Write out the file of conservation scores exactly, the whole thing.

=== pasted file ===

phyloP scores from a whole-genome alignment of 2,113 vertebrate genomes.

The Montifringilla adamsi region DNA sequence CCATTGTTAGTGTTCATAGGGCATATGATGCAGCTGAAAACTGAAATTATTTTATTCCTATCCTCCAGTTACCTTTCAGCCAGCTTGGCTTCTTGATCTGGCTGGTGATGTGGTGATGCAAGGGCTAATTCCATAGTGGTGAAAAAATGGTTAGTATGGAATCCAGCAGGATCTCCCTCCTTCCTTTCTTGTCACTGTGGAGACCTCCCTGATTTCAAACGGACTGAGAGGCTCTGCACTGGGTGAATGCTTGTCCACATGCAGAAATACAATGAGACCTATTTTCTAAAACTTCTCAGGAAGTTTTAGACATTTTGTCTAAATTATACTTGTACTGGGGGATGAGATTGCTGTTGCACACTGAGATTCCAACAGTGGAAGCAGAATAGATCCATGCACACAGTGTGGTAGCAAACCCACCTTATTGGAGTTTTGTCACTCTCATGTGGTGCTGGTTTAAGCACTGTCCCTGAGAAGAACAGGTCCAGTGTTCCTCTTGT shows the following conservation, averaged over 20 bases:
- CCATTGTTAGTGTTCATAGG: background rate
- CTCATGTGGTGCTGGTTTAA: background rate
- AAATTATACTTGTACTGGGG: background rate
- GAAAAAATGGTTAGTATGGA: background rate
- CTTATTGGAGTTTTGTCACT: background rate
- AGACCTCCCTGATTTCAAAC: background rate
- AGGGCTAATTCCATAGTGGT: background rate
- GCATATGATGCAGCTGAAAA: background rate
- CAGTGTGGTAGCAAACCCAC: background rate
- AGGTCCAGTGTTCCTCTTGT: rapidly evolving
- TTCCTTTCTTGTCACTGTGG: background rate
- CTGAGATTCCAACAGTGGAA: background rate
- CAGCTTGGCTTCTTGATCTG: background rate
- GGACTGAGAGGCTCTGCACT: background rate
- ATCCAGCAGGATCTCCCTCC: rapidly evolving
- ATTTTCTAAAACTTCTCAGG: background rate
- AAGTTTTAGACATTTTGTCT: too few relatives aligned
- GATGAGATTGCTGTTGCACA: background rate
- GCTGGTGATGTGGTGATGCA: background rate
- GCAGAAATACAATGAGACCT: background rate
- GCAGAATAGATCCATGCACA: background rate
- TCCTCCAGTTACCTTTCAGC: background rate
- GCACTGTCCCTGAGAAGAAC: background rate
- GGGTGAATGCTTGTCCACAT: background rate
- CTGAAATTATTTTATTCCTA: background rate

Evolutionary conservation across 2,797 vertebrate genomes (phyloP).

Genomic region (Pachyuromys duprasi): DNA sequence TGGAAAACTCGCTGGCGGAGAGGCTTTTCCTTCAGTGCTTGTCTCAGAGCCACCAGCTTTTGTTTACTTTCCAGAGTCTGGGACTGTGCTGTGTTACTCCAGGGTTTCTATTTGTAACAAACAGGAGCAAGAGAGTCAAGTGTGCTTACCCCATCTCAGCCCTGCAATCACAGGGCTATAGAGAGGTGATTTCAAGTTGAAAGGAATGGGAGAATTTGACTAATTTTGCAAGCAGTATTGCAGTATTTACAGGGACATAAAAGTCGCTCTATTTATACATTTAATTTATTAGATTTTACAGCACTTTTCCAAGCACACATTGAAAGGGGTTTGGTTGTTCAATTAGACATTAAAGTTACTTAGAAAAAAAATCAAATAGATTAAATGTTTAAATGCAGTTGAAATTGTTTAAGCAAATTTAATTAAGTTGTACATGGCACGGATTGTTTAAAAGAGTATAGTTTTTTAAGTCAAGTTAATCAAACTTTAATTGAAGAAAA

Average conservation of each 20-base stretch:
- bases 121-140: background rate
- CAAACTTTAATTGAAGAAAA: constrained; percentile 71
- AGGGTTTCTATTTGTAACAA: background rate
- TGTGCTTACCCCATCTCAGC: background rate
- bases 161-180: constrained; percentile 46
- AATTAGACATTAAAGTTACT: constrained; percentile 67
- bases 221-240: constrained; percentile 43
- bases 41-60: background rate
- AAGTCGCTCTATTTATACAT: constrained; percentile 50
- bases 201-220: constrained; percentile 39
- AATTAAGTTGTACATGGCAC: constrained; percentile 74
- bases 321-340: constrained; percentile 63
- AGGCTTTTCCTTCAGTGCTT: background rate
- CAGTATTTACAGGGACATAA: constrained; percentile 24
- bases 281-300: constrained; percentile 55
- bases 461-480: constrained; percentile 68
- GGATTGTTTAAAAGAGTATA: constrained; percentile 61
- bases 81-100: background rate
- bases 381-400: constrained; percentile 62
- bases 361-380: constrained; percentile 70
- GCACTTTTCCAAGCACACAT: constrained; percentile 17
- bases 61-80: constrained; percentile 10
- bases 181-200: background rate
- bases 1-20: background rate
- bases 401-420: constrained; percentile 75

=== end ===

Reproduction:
phyloP scores from a whole-genome alignment of 2,113 vertebrate genomes.

The Montifringilla adamsi region DNA sequence CCATTGTTAGTGTTCATAGGGCATATGATGCAGCTGAAAACTGAAATTATTTTATTCCTATCCTCCAGTTACCTTTCAGCCAGCTTGGCTTCTTGATCTGGCTGGTGATGTGGTGATGCAAGGGCTAATTCCATAGTGGTGAAAAAATGGTTAGTATGGAATCCAGCAGGATCTCCCTCCTTCCTTTCTTGTCACTGTGGAGACCTCCCTGATTTCAAACGGACTGAGAGGCTCTGCACTGGGTGAATGCTTGTCCACATGCAGAAATACAATGAGACCTATTTTCTAAAACTTCTCAGGAAGTTTTAGACATTTTGTCTAAATTATACTTGTACTGGGGGATGAGATTGCTGTTGCACACTGAGATTCCAACAGTGGAAGCAGAATAGATCCATGCACACAGTGTGGTAGCAAACCCACCTTATTGGAGTTTTGTCACTCTCATGTGGTGCTGGTTTAAGCACTGTCCCTGAGAAGAACAGGTCCAGTGTTCCTCTTGT shows the following conservation, averaged over 20 bases:
- CCATTGTTAGTGTTCATAGG: background rate
- CTCATGTGGTGCTGGTTTAA: background rate
- AAATTATACTTGTACTGGGG: background rate
- GAAAAAATGGTTAGTATGGA: background rate
- CTTATTGGAGTTTTGTCACT: background rate
- AGACCTCCCTGATTTCAAAC: background rate
- AGGGCTAATTCCATAGTGGT: background rate
- GCATATGATGCAGCTGAAAA: background rate
- CAGTGTGGTAGCAAACCCAC: background rate
- AGGTCCAGTGTTCCTCTTGT: rapidly evolving
- TTCCTTTCTTGTCACTGTGG: background rate
- CTGAGATTCCAACAGTGGAA: background rate
- CAGCTTGGCTTCTTGATCTG: background rate
- GGACTGAGAGGCTCTGCACT: background rate
- ATCCAGCAGGATCTCCCTCC: rapidly evolving
- ATTTTCTAAAACTTCTCAGG: background rate
- AAGTTTTAGACATTTTGTCT: too few relatives aligned
- GATGAGATTGCTGTTGCACA: background rate
- GCTGGTGATGTGGTGATGCA: background rate
- GCAGAAATACAATGAGACCT: background rate
- GCAGAATAGATCCATGCACA: background rate
- TCCTCCAGTTACCTTTCAGC: background rate
- GCACTGTCCCTGAGAAGAAC: background rate
- GGGTGAATGCTTGTCCACAT: background rate
- CTGAAATTATTTTATTCCTA: background rate

Evolutionary conservation across 2,797 vertebrate genomes (phyloP).

Genomic region (Pachyuromys duprasi): DNA sequence TGGAAAACTCGCTGGCGGAGAGGCTTTTCCTTCAGTGCTTGTCTCAGAGCCACCAGCTTTTGTTTACTTTCCAGAGTCTGGGACTGTGCTGTGTTACTCCAGGGTTTCTATTTGTAACAAACAGGAGCAAGAGAGTCAAGTGTGCTTACCCCATCTCAGCCCTGCAATCACAGGGCTATAGAGAGGTGATTTCAAGTTGAAAGGAATGGGAGAATTTGACTAATTTTGCAAGCAGTATTGCAGTATTTACAGGGACATAAAAGTCGCTCTATTTATACATTTAATTTATTAGATTTTACAGCACTTTTCCAAGCACACATTGAAAGGGGTTTGGTTGTTCAATTAGACATTAAAGTTACTTAGAAAAAAAATCAAATAGATTAAATGTTTAAATGCAGTTGAAATTGTTTAAGCAAATTTAATTAAGTTGTACATGGCACGGATTGTTTAAAAGAGTATAGTTTTTTAAGTCAAGTTAATCAAACTTTAATTGAAGAAAA

Average conservation of each 20-base stretch:
- bases 121-140: background rate
- CAAACTTTAATTGAAGAAAA: constrained; percentile 71
- AGGGTTTCTATTTGTAACAA: background rate
- TGTGCTTACCCCATCTCAGC: background rate
- bases 161-180: constrained; percentile 46
- AATTAGACATTAAAGTTACT: constrained; percentile 67
- bases 221-240: constrained; percentile 43
- bases 41-60: background rate
- AAGTCGCTCTATTTATACAT: constrained; percentile 50
- bases 201-220: constrained; percentile 39
- AATTAAGTTGTACATGGCAC: constrained; percentile 74
- bases 321-340: constrained; percentile 63
- AGGCTTTTCCTTCAGTGCTT: background rate
- CAGTATTTACAGGGACATAA: constrained; percentile 24
- bases 281-300: constrained; percentile 55
- bases 461-480: constrained; percentile 68
- GGATTGTTTAAAAGAGTATA: constrained; percentile 61
- bases 81-100: background rate
- bases 381-400: constrained; percentile 62
- bases 361-380: constrained; percentile 70
- GCACTTTTCCAAGCACACAT: constrained; percentile 17
- bases 61-80: constrained; percentile 10
- bases 181-200: background rate
- bases 1-20: background rate
- bases 401-420: constrained; percentile 75